The handwritten note tucked into the computer printout pages was much newer.



When you requested permission to break silence, you asked that I return the diary you gave me that morning in New York. The one that set out in raw contemporaneous honesty the events of our last few months together, unfiltered by memory, untempered by contemplation. So that you could faithfully report them to a larger audience.

I sent you the diary in that package through Kris. I included copies of our letters to each other, our notes, our writing. And my blessings.

But I did not include the one letter. And perhaps it is time I did, for full understanding.

Thank you for your unwavering friendship these years. For forgiving me and not letting me run too far away. For demanding whatever I was able to give, even if it must have seemed so much less than what you wished and were prepared to offer in return.

I think you know that I have very few regrets about the life I have re-made. And I have been so proud of the one you carved for yourself. But I do regret my failure of nerve that morning in New York, when you presented us that final chance to see where our journey might have led. One doesn’t compare actual life with what could have been. Better? Worse? Those are impossible words to apply. But I now know that there are the lives that we do not go looking for or seeking out, that seem inappropriate or improbable but that neverthless were intended for us — sliding snug over our bodies and souls, fitting. And then there are the lives we choose and grow into, finding comfort in contours we know we desire and patterns we intendingly put on.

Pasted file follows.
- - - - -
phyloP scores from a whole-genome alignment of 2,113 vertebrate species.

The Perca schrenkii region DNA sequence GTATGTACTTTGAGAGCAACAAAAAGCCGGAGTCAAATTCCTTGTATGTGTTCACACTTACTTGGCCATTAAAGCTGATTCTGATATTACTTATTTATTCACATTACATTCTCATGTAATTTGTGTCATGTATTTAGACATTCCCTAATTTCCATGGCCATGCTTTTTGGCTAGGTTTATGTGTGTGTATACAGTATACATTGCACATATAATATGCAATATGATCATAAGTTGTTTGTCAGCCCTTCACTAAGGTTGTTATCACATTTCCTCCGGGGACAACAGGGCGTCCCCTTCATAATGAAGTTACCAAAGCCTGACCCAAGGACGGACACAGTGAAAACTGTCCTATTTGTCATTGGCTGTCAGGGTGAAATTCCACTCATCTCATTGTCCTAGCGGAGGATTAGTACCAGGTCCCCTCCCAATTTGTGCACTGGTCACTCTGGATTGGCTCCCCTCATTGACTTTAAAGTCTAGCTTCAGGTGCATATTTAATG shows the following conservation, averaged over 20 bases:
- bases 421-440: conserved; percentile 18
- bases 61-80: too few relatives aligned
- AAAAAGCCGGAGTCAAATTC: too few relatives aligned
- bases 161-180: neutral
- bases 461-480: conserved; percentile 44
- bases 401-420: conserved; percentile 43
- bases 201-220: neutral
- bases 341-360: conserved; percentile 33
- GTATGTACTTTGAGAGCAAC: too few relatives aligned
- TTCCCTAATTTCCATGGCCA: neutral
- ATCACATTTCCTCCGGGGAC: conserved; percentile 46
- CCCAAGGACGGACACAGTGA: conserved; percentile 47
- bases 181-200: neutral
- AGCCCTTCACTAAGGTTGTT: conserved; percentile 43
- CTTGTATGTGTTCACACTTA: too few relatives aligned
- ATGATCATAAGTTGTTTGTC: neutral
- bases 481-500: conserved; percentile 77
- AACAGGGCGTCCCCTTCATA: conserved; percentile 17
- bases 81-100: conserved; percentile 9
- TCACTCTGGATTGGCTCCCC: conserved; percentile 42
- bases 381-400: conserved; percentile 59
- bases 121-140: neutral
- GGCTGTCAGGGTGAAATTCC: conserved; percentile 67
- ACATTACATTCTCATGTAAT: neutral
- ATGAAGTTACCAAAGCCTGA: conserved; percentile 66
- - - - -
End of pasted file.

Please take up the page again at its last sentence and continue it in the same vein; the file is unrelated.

You were my fit.

I have been happier. I have been more contented. I have been safer. But I was never more finely matched. What was I frightened of?


But this time, there on the last page was the familiar thick bold signature. "Cass". No longer Kay. No longer needing pseudonymns or codes.

Kris slowly put the letters back in the envelope. She felt a sense of disquiet. But whether it was because of the revelations she had just read, or the echoes those sentiments evoked in her, she could not tell.

Suddenly, the silence surrounding the still unopened letter lying on the bed was noisy with reproach.

What am I frightened of?

Kris reached towards the letter in the midst of a terrible pounding in her head that grew louder and louder as she slid the single A5 sheet out.

What am I frightened of?

Kris stared at the simple paragraph, not taking any of the meaning in.

What am I frightened of? Why won’t the pouding stop?

Suddenly, the pounding stopped and the door burst open. Jo and Shireen stood there looking slightly frantic.

"You almost gave us a fit, silly git. Why didn’t you open the door? We must have been pounding for the last 5 minutes. We thought you’d fallen asleep in the jacuzzi and drowned. Luckily the hotel gave us an extra key when we booked the suite. What’s up? Jet lag got your tongue? We’re here to inspect the mini-bar and make sure you haven’t stolen the toiletries."

Kris slid the sheet in her hand into her pocket.

What am I frightened of?

CHAPTER 23 — Arrival

The drinks had vaguely threatening names like vodka tongkat ali. Which was apparently a mix of the old Russian Absolut favorite and a new Asian aphrodisiac extracted from Malaysian tree barks. Kris reverted to lime juice after a gin and tonic. She wasn’t sure it would help ease the nagging arousal she had been drowning in for the last few hours but it might save some sorely needed brain cells.